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Portland Press Herald

Bill would change Maine's voting system to instant runoff

By Mark Peters

February 1, 2005

Chris Hourcle voted for Ralph Nader for president in 2000, but didn't even look at his platform last fall. The Bar Harbor resident instead picked a candidate who had a chance to win - not one he believed in. "I decided I couldn't risk it," Hourcle said.

Two Portland lawmakers are pushing for a new law to take that risk out of voting. State House Majority Leader Glenn Cummings, D-Portland, and Sen. Ethan Strimling, D-Portland, want the state to use a so-called instant runoff system.

Under it, a candidate's electability would no longer be a factor. Voters instead would get to rank their choices for president, governor and legislative seats on their ballots. Those preferences would help to determine the winner if no candidate got a majority of the votes.

"There is no place in Maine for an unfair system that leaves people feeling their vote does not matter," Cummings told the Legislature's Legal and Veterans Affairs Committee during a public hearing Monday.

With an instant runoff, the candidate with the lowest vote total would be eliminated. His or her votes would shift to the remaining candidates, according to preferences that the voters list. The elimination would continue until one candidate wins a majority.

In races with three or more candidates, elected officials often win less than 50 percent of the votes. For example, each of Maine's last five governors has won at least one election without capturing a majority.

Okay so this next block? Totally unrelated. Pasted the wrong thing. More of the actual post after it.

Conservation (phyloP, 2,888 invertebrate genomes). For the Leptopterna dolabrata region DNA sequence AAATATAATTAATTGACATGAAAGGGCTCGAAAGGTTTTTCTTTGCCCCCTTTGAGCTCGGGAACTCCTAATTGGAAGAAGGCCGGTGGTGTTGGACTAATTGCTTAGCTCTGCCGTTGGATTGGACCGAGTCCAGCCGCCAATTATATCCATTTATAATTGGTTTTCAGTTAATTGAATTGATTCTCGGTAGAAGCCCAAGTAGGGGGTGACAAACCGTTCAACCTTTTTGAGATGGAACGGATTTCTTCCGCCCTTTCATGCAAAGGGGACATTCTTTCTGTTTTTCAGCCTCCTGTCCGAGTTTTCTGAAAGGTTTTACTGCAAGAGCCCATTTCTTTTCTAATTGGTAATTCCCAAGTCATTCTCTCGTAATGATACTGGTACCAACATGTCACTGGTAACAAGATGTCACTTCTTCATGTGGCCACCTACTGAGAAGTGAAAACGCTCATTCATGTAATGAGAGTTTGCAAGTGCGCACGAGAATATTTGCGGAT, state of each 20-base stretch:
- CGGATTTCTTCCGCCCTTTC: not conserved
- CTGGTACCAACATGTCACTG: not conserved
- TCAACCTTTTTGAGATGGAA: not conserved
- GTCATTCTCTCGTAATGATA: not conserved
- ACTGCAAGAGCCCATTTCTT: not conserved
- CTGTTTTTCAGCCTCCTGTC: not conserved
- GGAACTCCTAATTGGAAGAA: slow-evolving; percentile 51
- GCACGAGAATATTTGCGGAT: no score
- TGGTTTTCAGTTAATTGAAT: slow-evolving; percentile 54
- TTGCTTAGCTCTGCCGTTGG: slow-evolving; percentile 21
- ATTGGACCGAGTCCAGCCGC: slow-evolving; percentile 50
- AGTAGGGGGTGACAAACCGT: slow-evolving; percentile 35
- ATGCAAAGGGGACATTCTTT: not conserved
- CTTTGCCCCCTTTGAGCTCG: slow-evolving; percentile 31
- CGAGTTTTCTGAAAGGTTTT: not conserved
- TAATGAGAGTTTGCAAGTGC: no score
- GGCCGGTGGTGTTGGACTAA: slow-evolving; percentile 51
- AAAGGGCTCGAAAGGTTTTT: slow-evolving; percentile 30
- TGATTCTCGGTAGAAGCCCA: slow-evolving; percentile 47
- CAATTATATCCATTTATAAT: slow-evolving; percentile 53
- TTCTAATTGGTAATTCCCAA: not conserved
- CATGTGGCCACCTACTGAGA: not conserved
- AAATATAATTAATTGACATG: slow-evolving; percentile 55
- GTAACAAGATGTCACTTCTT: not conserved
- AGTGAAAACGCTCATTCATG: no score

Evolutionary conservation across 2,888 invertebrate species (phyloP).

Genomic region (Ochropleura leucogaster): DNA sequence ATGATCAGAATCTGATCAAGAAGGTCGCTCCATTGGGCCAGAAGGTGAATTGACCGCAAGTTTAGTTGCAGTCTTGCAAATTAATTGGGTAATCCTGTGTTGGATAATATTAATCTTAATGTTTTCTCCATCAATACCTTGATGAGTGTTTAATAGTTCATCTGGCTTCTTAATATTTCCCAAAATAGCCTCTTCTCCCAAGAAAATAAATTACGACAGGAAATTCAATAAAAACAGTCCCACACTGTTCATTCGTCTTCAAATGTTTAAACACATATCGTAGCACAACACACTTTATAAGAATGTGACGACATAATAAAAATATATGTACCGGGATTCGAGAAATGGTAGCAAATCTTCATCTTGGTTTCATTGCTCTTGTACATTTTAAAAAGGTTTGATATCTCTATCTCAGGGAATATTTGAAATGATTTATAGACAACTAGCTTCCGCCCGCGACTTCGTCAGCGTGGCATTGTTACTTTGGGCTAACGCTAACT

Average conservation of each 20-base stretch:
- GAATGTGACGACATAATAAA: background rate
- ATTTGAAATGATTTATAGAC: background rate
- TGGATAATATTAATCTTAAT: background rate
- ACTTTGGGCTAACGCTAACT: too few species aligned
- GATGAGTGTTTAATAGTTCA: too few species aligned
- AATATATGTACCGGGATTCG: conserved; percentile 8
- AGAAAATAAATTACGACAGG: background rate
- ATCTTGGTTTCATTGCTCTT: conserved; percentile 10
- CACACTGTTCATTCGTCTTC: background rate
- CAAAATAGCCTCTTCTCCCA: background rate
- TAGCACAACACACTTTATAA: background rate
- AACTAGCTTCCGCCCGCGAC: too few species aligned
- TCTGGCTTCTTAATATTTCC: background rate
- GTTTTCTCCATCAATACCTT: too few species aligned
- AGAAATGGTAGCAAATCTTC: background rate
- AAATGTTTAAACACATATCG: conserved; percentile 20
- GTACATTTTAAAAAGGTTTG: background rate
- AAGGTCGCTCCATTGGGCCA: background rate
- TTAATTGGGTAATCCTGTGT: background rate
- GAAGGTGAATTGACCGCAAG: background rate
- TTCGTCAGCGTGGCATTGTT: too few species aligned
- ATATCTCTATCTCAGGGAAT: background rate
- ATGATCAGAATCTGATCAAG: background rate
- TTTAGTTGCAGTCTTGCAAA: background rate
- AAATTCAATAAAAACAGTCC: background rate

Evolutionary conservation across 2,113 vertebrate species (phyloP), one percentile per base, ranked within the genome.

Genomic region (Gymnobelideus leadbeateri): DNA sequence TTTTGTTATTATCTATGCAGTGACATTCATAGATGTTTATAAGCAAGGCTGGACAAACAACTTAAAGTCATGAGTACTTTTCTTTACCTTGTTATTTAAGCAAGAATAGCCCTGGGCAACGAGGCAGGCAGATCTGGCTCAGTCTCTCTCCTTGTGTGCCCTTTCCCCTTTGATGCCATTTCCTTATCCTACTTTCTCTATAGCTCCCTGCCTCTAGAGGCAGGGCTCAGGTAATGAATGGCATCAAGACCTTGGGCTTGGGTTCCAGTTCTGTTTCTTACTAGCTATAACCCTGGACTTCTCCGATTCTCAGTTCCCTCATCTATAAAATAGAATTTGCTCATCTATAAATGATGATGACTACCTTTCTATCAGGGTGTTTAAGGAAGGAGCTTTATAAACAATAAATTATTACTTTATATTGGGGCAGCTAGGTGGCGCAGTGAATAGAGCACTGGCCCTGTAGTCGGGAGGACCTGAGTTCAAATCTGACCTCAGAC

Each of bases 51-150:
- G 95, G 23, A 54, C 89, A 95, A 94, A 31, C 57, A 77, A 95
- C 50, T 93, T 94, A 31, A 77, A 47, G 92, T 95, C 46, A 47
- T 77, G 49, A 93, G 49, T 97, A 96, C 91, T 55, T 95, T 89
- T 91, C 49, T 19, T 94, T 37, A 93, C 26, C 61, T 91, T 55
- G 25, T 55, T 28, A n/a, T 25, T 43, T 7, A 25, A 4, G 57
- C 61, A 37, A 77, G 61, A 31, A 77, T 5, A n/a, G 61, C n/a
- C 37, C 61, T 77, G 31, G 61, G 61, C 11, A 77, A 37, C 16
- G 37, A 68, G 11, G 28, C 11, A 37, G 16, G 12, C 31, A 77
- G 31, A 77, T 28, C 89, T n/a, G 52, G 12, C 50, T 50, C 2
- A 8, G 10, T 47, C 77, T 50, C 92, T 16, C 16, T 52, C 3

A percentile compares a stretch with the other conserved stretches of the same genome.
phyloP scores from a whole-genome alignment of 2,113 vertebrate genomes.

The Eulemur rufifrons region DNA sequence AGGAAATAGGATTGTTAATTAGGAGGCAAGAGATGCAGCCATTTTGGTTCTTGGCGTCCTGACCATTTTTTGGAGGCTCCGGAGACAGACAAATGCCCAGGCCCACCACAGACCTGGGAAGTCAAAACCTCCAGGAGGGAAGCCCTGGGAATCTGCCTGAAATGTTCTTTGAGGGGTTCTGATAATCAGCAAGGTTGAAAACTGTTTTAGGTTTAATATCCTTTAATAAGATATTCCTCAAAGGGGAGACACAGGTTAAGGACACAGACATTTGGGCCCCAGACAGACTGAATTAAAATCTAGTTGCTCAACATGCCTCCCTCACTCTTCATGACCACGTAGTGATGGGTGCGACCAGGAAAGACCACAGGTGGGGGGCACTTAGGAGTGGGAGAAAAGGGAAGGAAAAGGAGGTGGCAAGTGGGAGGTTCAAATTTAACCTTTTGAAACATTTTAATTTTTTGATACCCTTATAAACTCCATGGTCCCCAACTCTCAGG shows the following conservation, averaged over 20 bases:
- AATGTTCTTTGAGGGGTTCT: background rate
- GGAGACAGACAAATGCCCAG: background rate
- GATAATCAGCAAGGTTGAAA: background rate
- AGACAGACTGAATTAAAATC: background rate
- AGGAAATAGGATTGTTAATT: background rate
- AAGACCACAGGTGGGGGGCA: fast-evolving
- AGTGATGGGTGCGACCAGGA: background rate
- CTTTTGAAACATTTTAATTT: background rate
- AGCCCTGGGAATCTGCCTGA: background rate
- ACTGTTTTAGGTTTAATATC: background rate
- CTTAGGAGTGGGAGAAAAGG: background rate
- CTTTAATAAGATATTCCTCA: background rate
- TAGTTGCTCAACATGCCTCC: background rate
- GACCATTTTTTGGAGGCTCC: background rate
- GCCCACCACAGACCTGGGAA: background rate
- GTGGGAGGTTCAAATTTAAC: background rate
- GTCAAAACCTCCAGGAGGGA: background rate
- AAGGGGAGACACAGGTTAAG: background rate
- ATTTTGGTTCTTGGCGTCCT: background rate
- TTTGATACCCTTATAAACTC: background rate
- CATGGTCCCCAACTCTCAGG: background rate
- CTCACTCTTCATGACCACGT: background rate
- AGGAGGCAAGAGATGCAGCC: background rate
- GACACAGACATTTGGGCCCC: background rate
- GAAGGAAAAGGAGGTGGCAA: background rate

If the new voting system wins approval, Maine will be the first state to have it. Now, only cities such as San Francisco and Cambridge, Mass., and countries such as Ireland and Australia use the instant runoff system.

Lawmakers have rejected the proposal twice in the last four years. But the second time, they called for a study by the Secretary of State's Office. It found that the state could transition to the new system, but the change could be costly and create challenges for local election officials.

Kate Dufour, a lobbyist for the Maine Municipal Association, which represents cities and towns, said the instant runoff system would create new costs, cause confusion for voters and make ballot counting more difficult for clerks.

But election-reform advocates see the idea gaining support each year and plan to continue to push it. Strimling said a pilot program in Portland and a few other Maine communities may be a good next step.

"If it doesn't pass, it will go farther than it did last time," said Rep. John Patrick, D-Rumford, co-chairman of the Legal and Veterans Affairs Committee.


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